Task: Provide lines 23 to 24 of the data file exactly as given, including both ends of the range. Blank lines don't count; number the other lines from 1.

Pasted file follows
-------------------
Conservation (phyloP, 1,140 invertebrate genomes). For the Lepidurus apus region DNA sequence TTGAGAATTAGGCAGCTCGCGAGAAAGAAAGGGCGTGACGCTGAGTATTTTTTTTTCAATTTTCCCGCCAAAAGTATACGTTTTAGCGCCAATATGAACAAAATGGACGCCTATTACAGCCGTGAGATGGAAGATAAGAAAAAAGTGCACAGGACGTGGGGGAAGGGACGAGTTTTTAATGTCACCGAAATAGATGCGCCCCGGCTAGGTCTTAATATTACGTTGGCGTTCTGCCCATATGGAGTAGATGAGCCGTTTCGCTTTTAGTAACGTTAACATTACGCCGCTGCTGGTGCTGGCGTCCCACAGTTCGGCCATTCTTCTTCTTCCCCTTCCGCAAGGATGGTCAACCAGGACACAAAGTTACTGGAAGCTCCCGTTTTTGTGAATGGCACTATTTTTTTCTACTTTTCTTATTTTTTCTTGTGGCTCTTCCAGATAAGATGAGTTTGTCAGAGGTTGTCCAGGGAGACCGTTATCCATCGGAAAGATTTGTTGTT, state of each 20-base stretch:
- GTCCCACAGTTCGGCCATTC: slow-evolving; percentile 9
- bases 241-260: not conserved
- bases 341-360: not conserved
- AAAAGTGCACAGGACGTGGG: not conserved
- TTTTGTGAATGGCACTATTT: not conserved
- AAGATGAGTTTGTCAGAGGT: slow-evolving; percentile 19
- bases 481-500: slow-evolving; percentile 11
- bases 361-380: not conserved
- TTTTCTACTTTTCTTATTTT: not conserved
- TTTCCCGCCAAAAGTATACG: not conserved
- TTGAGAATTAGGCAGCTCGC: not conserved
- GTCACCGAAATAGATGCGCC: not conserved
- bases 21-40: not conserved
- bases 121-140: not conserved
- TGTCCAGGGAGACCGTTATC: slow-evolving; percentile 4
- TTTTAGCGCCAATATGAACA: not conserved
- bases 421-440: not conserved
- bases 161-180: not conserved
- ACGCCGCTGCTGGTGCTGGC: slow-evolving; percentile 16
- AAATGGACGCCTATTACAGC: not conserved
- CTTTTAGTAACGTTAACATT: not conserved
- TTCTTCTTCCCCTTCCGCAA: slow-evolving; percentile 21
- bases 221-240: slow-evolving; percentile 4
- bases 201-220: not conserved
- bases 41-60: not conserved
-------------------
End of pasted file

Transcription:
- TTCTTCTTCCCCTTCCGCAA: slow-evolving; percentile 21
- bases 221-240: slow-evolving; percentile 4